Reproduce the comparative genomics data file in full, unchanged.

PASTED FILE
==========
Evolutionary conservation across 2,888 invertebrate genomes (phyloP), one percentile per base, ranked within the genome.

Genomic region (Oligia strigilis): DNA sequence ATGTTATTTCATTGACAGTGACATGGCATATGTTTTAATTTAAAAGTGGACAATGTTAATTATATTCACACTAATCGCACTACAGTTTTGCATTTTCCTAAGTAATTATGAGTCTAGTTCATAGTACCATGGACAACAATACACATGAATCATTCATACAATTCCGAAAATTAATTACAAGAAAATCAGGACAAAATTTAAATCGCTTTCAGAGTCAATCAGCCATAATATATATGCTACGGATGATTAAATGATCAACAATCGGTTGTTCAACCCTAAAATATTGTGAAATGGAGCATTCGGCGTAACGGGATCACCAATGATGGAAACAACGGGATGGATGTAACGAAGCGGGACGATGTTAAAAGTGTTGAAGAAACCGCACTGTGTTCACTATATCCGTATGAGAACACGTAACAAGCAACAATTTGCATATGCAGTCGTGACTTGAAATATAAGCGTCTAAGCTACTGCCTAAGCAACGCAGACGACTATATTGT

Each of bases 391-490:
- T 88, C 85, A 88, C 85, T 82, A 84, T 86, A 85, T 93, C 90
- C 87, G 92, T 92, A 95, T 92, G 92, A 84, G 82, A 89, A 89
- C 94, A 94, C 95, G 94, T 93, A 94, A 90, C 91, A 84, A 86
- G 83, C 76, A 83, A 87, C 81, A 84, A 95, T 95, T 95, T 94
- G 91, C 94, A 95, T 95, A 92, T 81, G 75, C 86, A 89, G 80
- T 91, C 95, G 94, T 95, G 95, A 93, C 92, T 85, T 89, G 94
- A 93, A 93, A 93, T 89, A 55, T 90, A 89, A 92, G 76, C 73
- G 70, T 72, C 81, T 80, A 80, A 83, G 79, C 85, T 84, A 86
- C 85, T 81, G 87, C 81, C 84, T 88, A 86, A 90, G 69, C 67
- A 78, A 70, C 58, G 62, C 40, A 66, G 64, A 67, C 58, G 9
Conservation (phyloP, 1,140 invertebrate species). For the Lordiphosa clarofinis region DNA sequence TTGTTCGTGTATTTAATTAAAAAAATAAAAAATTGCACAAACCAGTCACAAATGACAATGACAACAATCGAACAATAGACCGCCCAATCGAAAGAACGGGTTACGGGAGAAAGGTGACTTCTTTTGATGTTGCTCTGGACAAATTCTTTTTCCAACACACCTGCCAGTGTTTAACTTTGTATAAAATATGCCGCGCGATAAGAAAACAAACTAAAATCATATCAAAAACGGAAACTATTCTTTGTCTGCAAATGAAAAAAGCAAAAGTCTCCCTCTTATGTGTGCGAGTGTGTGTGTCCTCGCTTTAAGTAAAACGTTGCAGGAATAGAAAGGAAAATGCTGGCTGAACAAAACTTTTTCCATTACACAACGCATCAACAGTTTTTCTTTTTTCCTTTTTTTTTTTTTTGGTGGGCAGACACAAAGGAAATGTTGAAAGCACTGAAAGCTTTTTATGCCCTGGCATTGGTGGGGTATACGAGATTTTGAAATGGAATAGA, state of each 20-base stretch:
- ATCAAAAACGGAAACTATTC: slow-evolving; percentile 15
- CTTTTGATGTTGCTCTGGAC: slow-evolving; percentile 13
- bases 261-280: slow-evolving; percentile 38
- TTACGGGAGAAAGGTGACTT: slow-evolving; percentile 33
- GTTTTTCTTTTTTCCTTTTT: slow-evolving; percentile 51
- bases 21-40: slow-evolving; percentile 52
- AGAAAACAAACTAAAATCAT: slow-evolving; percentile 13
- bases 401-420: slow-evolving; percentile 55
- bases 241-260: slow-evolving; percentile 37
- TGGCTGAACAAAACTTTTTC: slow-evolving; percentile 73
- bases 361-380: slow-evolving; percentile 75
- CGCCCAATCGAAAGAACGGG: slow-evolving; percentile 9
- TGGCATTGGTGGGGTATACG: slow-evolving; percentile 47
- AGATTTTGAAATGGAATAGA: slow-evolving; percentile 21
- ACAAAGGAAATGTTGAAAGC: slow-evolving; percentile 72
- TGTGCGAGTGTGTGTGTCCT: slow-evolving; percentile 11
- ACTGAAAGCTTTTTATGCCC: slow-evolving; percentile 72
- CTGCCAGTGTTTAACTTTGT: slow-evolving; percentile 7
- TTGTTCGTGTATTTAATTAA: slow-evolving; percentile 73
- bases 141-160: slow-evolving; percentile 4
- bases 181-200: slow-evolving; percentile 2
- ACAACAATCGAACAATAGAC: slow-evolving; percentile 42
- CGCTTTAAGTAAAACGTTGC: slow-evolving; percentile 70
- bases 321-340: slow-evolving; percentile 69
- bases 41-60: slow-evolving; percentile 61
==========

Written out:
Evolutionary conservation across 2,888 invertebrate genomes (phyloP), one percentile per base, ranked within the genome.

Genomic region (Oligia strigilis): DNA sequence ATGTTATTTCATTGACAGTGACATGGCATATGTTTTAATTTAAAAGTGGACAATGTTAATTATATTCACACTAATCGCACTACAGTTTTGCATTTTCCTAAGTAATTATGAGTCTAGTTCATAGTACCATGGACAACAATACACATGAATCATTCATACAATTCCGAAAATTAATTACAAGAAAATCAGGACAAAATTTAAATCGCTTTCAGAGTCAATCAGCCATAATATATATGCTACGGATGATTAAATGATCAACAATCGGTTGTTCAACCCTAAAATATTGTGAAATGGAGCATTCGGCGTAACGGGATCACCAATGATGGAAACAACGGGATGGATGTAACGAAGCGGGACGATGTTAAAAGTGTTGAAGAAACCGCACTGTGTTCACTATATCCGTATGAGAACACGTAACAAGCAACAATTTGCATATGCAGTCGTGACTTGAAATATAAGCGTCTAAGCTACTGCCTAAGCAACGCAGACGACTATATTGT

Each of bases 391-490:
- T 88, C 85, A 88, C 85, T 82, A 84, T 86, A 85, T 93, C 90
- C 87, G 92, T 92, A 95, T 92, G 92, A 84, G 82, A 89, A 89
- C 94, A 94, C 95, G 94, T 93, A 94, A 90, C 91, A 84, A 86
- G 83, C 76, A 83, A 87, C 81, A 84, A 95, T 95, T 95, T 94
- G 91, C 94, A 95, T 95, A 92, T 81, G 75, C 86, A 89, G 80
- T 91, C 95, G 94, T 95, G 95, A 93, C 92, T 85, T 89, G 94
- A 93, A 93, A 93, T 89, A 55, T 90, A 89, A 92, G 76, C 73
- G 70, T 72, C 81, T 80, A 80, A 83, G 79, C 85, T 84, A 86
- C 85, T 81, G 87, C 81, C 84, T 88, A 86, A 90, G 69, C 67
- A 78, A 70, C 58, G 62, C 40, A 66, G 64, A 67, C 58, G 9
Conservation (phyloP, 1,140 invertebrate species). For the Lordiphosa clarofinis region DNA sequence TTGTTCGTGTATTTAATTAAAAAAATAAAAAATTGCACAAACCAGTCACAAATGACAATGACAACAATCGAACAATAGACCGCCCAATCGAAAGAACGGGTTACGGGAGAAAGGTGACTTCTTTTGATGTTGCTCTGGACAAATTCTTTTTCCAACACACCTGCCAGTGTTTAACTTTGTATAAAATATGCCGCGCGATAAGAAAACAAACTAAAATCATATCAAAAACGGAAACTATTCTTTGTCTGCAAATGAAAAAAGCAAAAGTCTCCCTCTTATGTGTGCGAGTGTGTGTGTCCTCGCTTTAAGTAAAACGTTGCAGGAATAGAAAGGAAAATGCTGGCTGAACAAAACTTTTTCCATTACACAACGCATCAACAGTTTTTCTTTTTTCCTTTTTTTTTTTTTTGGTGGGCAGACACAAAGGAAATGTTGAAAGCACTGAAAGCTTTTTATGCCCTGGCATTGGTGGGGTATACGAGATTTTGAAATGGAATAGA, state of each 20-base stretch:
- ATCAAAAACGGAAACTATTC: slow-evolving; percentile 15
- CTTTTGATGTTGCTCTGGAC: slow-evolving; percentile 13
- bases 261-280: slow-evolving; percentile 38
- TTACGGGAGAAAGGTGACTT: slow-evolving; percentile 33
- GTTTTTCTTTTTTCCTTTTT: slow-evolving; percentile 51
- bases 21-40: slow-evolving; percentile 52
- AGAAAACAAACTAAAATCAT: slow-evolving; percentile 13
- bases 401-420: slow-evolving; percentile 55
- bases 241-260: slow-evolving; percentile 37
- TGGCTGAACAAAACTTTTTC: slow-evolving; percentile 73
- bases 361-380: slow-evolving; percentile 75
- CGCCCAATCGAAAGAACGGG: slow-evolving; percentile 9
- TGGCATTGGTGGGGTATACG: slow-evolving; percentile 47
- AGATTTTGAAATGGAATAGA: slow-evolving; percentile 21
- ACAAAGGAAATGTTGAAAGC: slow-evolving; percentile 72
- TGTGCGAGTGTGTGTGTCCT: slow-evolving; percentile 11
- ACTGAAAGCTTTTTATGCCC: slow-evolving; percentile 72
- CTGCCAGTGTTTAACTTTGT: slow-evolving; percentile 7
- TTGTTCGTGTATTTAATTAA: slow-evolving; percentile 73
- bases 141-160: slow-evolving; percentile 4
- bases 181-200: slow-evolving; percentile 2
- ACAACAATCGAACAATAGAC: slow-evolving; percentile 42
- CGCTTTAAGTAAAACGTTGC: slow-evolving; percentile 70
- bases 321-340: slow-evolving; percentile 69
- bases 41-60: slow-evolving; percentile 61